(MITCHELL) – On Saturday afternoon, Tunnleton’s own Marietta Bailiff told the “Story of Sam Bass”. Sam Bass was the son of Lawrence County’s own Daniel and Elizabeth Bass. Sam was one of seven children. Sam was born on July 21, 1851-and died July 21, 1878, at the age of 27 following a gun battle with the Texas Rangers.
Marietta Bailiff Works placemats, and told visitors the ” Story of Sam Bass”
Sam failed a series of legitimate business practices, partly because he refused to go to school and get an education. Sam did not know how to read or write, even though his family tried his best to get him the knowledge he needed.
Sam turned to a life of crime. He joined a gang that robbed the Union Pacific Railroad gold train at San Francisco California, on September 18, 1877. The gang intercepted the train at Big Springs, Nebraska. The robbery netted the gang $60,000.
Shortly, after Bass formed his gang (in Texas), which staged a string of robberies, in 1878, the gang held up two stagecoaches and four trains within 25 miles of Dallas, TX. They became the object of a manhunt by the Pinkerton National Detective Agency agents and Texas Rangers headed by Junius Peak.
Bass was able to elude the Texas Rangers until a member of his gang Jim Murphy, turned informant. Mr. Murphy’s father was very ill at the time, had been taken into custody and held for questioning. He was not allowed to be seen by a doctor and was prevented from receiving medical treatment, which caused his condition to worsen rapidly. Lawmen sent a message to Murphy informing him that they had his father in custody and that if Murphy did not agree to meet with them, they would continue to withhold medical treatment from his father. Knowing how sick his father was, they agreed to the meeting. There, he reluctantly agreed to turn informant. John B. Jones was subsequently notified of Bass’s movements and set up an ambush at Round Rock, Texas, where Bass and the gang planned to rob the Williamson County Bank.
On July 19, 1878, Bass and his gang were scouting the area before the robbery. When they bought some tobacco at a store, they were noticed by Williamson County Deputy Sheriff A.W. Grimes. When Grimes approached the men to request that they surrender their sidearms, he was shot and killed. As Bass attempted to flee, he was shot by Texas Rangers George Herold and Sergeant Richard Ware. Soapy Smith and his cousin, Edwin witnessed Ware’s shot.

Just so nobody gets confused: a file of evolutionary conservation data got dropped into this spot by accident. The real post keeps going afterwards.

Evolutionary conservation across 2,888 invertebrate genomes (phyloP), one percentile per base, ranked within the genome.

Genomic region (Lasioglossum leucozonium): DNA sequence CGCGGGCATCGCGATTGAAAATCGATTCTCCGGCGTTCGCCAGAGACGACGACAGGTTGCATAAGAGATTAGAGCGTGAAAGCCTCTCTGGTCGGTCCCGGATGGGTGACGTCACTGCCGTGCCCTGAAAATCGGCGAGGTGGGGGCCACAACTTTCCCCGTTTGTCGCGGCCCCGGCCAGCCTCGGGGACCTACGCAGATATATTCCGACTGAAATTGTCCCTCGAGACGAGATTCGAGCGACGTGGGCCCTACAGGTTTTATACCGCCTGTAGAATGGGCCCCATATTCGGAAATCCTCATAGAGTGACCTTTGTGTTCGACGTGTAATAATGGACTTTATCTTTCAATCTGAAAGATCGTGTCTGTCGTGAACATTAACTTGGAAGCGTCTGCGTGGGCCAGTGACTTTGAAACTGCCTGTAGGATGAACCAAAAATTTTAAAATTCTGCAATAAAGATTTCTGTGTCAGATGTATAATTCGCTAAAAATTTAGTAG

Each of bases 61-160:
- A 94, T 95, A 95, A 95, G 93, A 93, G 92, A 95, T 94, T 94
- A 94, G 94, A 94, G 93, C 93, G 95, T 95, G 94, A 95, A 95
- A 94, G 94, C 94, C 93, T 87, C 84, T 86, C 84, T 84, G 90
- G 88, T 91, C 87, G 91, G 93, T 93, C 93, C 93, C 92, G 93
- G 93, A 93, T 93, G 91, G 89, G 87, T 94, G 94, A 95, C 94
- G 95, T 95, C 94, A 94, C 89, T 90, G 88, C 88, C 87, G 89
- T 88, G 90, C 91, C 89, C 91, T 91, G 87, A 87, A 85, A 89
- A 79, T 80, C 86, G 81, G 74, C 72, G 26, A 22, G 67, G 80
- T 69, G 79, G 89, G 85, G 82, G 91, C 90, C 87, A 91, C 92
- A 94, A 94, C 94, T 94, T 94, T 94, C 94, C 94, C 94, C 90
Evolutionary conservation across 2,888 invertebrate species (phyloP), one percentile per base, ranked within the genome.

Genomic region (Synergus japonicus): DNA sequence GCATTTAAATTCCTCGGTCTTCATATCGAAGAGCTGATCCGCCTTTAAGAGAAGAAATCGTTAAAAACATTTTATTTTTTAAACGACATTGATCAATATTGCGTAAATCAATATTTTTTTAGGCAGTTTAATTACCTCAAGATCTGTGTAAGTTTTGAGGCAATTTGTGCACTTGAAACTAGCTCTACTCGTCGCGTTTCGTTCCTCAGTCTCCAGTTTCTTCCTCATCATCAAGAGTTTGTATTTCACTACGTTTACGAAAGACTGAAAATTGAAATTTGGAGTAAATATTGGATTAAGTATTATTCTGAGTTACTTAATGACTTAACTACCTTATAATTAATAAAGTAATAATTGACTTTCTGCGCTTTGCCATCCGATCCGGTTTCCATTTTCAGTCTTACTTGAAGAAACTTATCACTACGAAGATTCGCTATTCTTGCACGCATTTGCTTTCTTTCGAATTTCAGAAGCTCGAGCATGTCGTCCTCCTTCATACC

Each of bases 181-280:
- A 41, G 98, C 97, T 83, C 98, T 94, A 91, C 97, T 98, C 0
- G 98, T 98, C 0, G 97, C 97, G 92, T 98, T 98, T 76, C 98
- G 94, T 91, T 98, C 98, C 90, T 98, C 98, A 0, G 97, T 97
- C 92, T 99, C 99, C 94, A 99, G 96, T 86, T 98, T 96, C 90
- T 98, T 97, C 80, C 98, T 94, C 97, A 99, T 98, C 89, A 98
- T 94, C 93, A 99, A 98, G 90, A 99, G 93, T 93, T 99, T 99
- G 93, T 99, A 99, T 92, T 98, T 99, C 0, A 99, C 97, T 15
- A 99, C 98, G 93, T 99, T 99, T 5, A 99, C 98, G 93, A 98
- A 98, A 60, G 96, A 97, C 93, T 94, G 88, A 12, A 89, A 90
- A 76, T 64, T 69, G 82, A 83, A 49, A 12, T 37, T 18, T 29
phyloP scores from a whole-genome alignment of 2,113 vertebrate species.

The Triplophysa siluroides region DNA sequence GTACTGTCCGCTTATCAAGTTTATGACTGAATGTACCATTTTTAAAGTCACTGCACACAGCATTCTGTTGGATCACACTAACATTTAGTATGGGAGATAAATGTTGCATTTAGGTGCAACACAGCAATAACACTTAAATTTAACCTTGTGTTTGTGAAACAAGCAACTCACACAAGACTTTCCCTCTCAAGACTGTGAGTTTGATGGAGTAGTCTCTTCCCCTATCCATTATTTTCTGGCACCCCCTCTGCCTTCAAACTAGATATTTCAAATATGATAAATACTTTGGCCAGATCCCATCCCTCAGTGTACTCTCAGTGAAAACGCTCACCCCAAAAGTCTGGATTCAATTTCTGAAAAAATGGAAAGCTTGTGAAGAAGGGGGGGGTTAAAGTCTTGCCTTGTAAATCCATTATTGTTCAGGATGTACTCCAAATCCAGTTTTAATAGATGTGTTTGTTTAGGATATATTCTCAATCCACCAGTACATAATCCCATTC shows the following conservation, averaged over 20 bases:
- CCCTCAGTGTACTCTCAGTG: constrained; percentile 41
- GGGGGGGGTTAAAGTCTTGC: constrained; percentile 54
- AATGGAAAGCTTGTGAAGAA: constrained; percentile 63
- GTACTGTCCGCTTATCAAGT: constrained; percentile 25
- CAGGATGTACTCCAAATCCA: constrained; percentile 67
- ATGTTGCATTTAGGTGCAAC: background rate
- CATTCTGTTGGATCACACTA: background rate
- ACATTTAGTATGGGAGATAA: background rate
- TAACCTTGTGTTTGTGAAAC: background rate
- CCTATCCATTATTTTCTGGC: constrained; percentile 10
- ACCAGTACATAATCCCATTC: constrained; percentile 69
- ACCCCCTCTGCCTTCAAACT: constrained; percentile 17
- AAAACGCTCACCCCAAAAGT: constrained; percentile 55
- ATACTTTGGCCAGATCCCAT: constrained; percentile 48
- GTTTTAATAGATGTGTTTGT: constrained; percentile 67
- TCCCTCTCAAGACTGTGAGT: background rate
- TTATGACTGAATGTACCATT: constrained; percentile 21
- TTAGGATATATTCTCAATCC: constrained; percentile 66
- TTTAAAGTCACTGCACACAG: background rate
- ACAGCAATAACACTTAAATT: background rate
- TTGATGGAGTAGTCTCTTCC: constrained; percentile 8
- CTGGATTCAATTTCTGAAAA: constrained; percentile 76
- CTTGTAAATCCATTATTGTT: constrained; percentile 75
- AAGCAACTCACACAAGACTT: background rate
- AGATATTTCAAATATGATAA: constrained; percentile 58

Snappy exclaimed, “I think you got him.”
An interesting note to all this is the fact that no one in Round Rock, or any visiting Texas Rangers, except Jim Murphy, knew what any of the Bass gang looked like. After Seaborne Barnes was killed and lay in the street, Ware had to have Murphy identify the body, as no one else knew who the man was. Ware himself stated that he had seen the same three men earlier in town crossing the street to enter the dry goods store, but in fact, did not recognize them as the Bass Gang.
Bass is buried in Round Rock, Texas; his gravestone over the years was damaged at the hands of souvenir collectors. According to Bailiff, the Marble Stone was finally replaced with a concrete stone to keep the gravestone from being damaged by collectors hopefully.
Local Mitchell resident, Jeff Routh was in attendance of the history lesson. When Mrs. Bailiff asked whether anyone been to Round Rock, TX, Routh was able to provide details of the cemetery, and many festivals the town had in Round Rock, TX. (Information provided by Marietta Bailiff, from newspaper accounts Mitchell and Orleans Tribune, and Frontier Times, Story of Sam Bass)
Spring Mill State Park offers the enactment every Memorial Day Weekend and will have one next year. The Park provided tours of the mill, and the history of Hamer Mill who was industrialist, who went all the way to New Orleans, from the White River, Ohio and Mississippi Rivers, and came back on horses after selling the lumber from their flatboats.
Matthew and Sonya Miller of Mitchell appear as Abraham and Nancy Lincoln.
A Pioneer Memorial Day Service was held on Monday, afternoon, and many other historical activities were held throughout the whole weekend.